Following the First World War and the occupation of the country by the British, the principal Allied and associated powers drafted the Mandate which was formally approved by the League of Nations in 1922. By the power granted under the mandate, Britain ruled Palestine between 1920 and 1948, a period referred to as the “British Mandate.” – The preamble of the mandate declared:
“Whereas the Principal Allied Powers have also agreed that the Mandatory should be responsible for putting into effect the declaration originally made on November 2nd, 1917, by the Government of His Britannic Majesty, and adopted by the said Powers, in favor of the establishment in Palestine of a national home for the Jewish people, it being clearly understood that nothing should be done which might prejudice the civil and religious rights of existing non-Jewish communities in Palestine, or the rights and political status enjoyed by Jews in any other country.”
Not all were satisfied with the mandate. Some of the Arabs felt that Britain was violating the McMahon-Hussein Correspondence and the understanding of the Arab Revolt. Some wanted a unification with Syria: In February 1919 several Moslem and Christian groups from Jaffa and Jerusalem met and adopted a platform which endorsed unity with Syria and opposition to Zionism (this is sometime called the First Palestinian National Congress). A letter was sent to Damascus authorizing Faisal to represent the Arabs of Palestine at the Paris Peace Conference. In May 1919 a Syrian National Congress was held in Damascus, and a Palestinian delegation attended its sessions. In April 1920 violent Arab disturbances against the Jews in Jerusalem occurred which became to be known as the 1920 Palestine riots. The riots followed rising tensions in Arab-Jewish relations over the implications of Zionist immigration. The British military administration’s erratic response failed to contain the rioting, which continued for four days. As a result of the events, trust between the British, Jews, and Arabs eroded. One consequence was that the Jewish community increased moves towards an autonomous infrastructure and security apparatus parallel to that of the British administration.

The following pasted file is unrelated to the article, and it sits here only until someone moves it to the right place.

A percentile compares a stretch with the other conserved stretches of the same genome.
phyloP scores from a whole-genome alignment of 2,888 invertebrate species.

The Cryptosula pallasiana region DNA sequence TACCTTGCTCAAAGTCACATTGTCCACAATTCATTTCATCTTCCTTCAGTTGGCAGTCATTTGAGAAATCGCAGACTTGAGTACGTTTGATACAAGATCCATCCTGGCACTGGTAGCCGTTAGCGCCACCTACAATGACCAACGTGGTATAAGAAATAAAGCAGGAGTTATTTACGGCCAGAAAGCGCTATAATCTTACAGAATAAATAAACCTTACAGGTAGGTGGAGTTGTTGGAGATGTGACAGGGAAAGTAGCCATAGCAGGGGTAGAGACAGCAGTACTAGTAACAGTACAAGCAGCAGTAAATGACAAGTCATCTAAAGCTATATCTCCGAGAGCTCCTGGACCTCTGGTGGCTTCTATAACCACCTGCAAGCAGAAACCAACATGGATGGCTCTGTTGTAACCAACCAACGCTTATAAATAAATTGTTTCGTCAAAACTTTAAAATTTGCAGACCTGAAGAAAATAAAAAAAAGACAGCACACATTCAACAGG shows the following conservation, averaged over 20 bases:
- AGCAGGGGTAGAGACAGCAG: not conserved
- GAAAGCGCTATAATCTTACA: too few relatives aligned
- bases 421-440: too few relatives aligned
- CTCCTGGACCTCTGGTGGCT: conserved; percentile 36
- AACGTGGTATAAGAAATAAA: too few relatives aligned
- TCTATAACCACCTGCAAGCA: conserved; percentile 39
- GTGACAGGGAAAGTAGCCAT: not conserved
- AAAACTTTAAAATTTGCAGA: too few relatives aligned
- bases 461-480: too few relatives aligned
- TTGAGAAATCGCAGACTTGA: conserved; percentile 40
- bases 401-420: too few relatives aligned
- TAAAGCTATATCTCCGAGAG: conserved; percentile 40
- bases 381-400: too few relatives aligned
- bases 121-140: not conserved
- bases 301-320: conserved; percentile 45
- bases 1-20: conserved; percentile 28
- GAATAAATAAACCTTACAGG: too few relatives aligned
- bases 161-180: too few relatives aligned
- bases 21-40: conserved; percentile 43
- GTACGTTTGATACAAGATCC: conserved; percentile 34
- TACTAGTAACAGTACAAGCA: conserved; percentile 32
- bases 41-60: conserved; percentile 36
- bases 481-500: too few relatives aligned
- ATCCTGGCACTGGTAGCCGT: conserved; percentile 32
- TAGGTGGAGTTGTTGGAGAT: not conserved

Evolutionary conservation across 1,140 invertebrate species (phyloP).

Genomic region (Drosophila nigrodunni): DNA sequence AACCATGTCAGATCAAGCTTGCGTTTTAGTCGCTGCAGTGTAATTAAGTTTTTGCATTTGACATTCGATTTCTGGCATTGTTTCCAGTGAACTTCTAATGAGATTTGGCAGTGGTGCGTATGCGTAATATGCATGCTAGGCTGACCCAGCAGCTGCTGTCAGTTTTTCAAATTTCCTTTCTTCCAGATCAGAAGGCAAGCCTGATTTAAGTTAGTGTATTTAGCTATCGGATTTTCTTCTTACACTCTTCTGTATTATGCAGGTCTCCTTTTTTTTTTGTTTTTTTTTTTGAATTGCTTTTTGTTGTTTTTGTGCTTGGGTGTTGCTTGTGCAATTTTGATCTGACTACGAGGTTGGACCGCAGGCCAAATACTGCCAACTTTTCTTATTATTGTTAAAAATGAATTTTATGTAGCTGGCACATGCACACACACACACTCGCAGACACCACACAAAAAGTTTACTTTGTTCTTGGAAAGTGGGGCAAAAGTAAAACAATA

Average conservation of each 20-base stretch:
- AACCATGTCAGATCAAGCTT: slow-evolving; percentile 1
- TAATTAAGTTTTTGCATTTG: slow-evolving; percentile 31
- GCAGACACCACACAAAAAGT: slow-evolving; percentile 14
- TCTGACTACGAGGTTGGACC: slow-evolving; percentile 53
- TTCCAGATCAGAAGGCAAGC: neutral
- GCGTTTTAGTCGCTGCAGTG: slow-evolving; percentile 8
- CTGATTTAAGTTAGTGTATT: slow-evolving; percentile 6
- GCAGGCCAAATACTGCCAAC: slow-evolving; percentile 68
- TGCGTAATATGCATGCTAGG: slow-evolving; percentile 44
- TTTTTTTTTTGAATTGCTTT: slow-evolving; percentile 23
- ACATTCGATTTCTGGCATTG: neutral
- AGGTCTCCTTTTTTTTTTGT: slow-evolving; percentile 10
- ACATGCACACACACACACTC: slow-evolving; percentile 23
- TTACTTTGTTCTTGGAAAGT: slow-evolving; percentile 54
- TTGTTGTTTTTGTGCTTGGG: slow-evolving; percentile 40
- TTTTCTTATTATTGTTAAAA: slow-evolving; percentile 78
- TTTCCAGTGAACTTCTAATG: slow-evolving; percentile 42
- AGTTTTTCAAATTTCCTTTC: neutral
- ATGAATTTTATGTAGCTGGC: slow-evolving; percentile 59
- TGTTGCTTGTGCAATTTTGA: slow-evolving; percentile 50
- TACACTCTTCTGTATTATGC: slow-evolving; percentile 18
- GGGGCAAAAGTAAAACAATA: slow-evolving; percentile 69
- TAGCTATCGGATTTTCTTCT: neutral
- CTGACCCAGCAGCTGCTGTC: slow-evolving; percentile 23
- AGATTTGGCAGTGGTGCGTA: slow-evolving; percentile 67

In April 1920 the Allied Supreme Council (the United States, Great Britain, France, Italy and Japan) met at Sanremo and formal decisions were taken on the allocation of mandate territories. The United Kingdom obtained a mandate for Palestine and France obtained a mandate for Syria. The boundaries of the mandates and the conditions under which they were to be held were not decided. The Zionist Organization’s representative at Sanremo, Chaim Weizmann, subsequently reported to his colleagues in London:
There are still important details outstanding, such as the actual terms of the mandate and the question of the boundaries in Palestine. There is the delimitation of the boundary between French Syria and Palestine, which will constitute the northern frontier and the eastern line of demarcation, adjoining Arab Syria. The latter is not likely to be fixed until the Emir Feisal attends the Peace Conference, probably in Paris
Long live Palestine.
Palestine will regain it`s hounor and Jerusalm will be the capital and Al Aqsa will be in no longer danger and the world will see that israel will have to pay for all his deeds painfully.